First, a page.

airoldi_lab     brenner_lab     coull_lab       duraisingh_lab  engert_users
    ascherio_lab    capellini_lab   cox_lab         dutton_lab      ervin_lab
    baccarelli_lab  chetty_lab      davis_lab       economics       evans_lab
    berger_lab      chevrier_lab    demler_lab      eddy_lab        extavour_lab

    This is a bare bones listing and doesn't distinguish between files and directories. We can add options to the ls command to show different things

    ls -F /n/regal
    Giribet_lab/    bertoldi_lab/   chien_lab/      desai_lab/      edwards_lab/
    Meissner_lab/   betley_lab/     clardy_lab/     desmarais_lab/  eggan_lab/
    TSC/            bomblies_lab/   combes_lab/     dsouza_lab/     eisenstein_lab/
    adams_lab/      branton_lab/    conroy_lab/     dulac_lab/      ellison_lab/
    airoldi_lab/    brenner_lab/    coull_lab/      duraisingh_lab/ engert_users/
    ascherio_lab/   capellini_lab/  cox_lab/        dutton_lab/     ervin_lab/
    baccarelli_lab/ chetty_lab/     davis_lab/      economics/      evans_lab/
    berger_lab/     chevrier_lab/   demler_lab/     eddy_lab/       extavour_lab/

    Here directories are shown with a trailing slash to distinguish them from files. The most important option to know about for the ls command is -l which shows the long listing. This is an example:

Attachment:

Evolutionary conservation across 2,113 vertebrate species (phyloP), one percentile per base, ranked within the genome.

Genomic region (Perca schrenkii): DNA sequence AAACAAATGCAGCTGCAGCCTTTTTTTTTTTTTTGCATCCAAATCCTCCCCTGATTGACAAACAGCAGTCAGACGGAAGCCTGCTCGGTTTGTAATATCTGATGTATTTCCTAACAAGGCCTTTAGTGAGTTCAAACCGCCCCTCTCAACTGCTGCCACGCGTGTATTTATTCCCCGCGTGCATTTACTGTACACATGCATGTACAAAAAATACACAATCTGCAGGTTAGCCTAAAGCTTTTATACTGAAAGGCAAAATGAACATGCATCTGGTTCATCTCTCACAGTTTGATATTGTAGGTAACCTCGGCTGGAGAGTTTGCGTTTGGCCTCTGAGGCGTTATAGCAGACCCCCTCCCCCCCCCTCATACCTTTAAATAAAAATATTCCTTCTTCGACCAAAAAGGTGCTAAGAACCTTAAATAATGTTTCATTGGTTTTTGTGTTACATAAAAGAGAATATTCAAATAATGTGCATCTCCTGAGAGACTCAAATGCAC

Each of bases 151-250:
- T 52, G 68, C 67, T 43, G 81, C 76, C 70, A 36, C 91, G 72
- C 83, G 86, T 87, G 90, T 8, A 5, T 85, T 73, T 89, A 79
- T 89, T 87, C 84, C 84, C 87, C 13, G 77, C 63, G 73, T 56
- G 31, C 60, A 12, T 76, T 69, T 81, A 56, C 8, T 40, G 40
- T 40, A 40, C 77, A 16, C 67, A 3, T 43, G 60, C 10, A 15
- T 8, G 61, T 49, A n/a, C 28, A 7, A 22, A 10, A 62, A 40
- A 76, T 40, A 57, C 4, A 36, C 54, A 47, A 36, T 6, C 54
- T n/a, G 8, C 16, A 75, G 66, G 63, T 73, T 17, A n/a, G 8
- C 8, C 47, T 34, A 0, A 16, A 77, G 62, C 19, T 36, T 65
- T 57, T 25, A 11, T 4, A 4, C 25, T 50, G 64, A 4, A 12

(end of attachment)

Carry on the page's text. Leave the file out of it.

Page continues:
[mclamp@sandy2 ~]$ ls -l /n/informatics/mclamp/iggy/
    total 164
    drwxrwxr-x 8 mclamp rc_admin 327 Jun 13 12:32 IggyTools
    -rw-rw-r-- 1 mclamp rc_admin 146 Aug 10 16:29
    drwxrwxr-x 5 mclamp rc_admin 67 May 12 13:28 iggy_ve2.7.3
    -rwxrwxr-x 1 mclamp rc_admin 314 Aug 17 12:08 setup.example
    -rwxrwxr-x 1 mclamp rc_admin 314 Aug 17 12:08

    Here we have multiple columns for each file/directory. Below are descriptions of what they contain

    -rw-rw-r-- 1 mclamp rc_admin 146 Aug 10 16:29
    <----1---> 2 <------3------> <4> <----5-----> <----6--->

    1. Permissions (drwx-rw-r--)

    This defines the permissions for the file or directory. There are 10 characters and they represent different types of permission

    • drwx-rw-r-- The first character is usually whether it is a directory (d) or a plain file (-)
    • drwxrw-r-- The next 3 characters define the permissions for the owner r = can read, w = can write, x = can execute
    • drwxrw-r-- The next 3 characters similarly define permissions for the group
    • drwxrw-r-- The next 3 characters similarly define permissions for everyone

    2. Inodes (1)

    The next number is the number of inodes used for the file (google this if you're interested)

    3. Ownership (mclamp rc_admin)

    The next two columns are the owner's username and the group

    4. Size (146)

    The next column is the size of the file in bytes

    5. Last time accessed (Aug 10 16.29)

    The next 3 columns are the time the file was last accessed

    6. Filename (

    The final column is the filename itself.

    Listing a subset of files

    With no extra options the ls command returns a list of everything. You can return subsets by using partial filenames and wildcards. For example: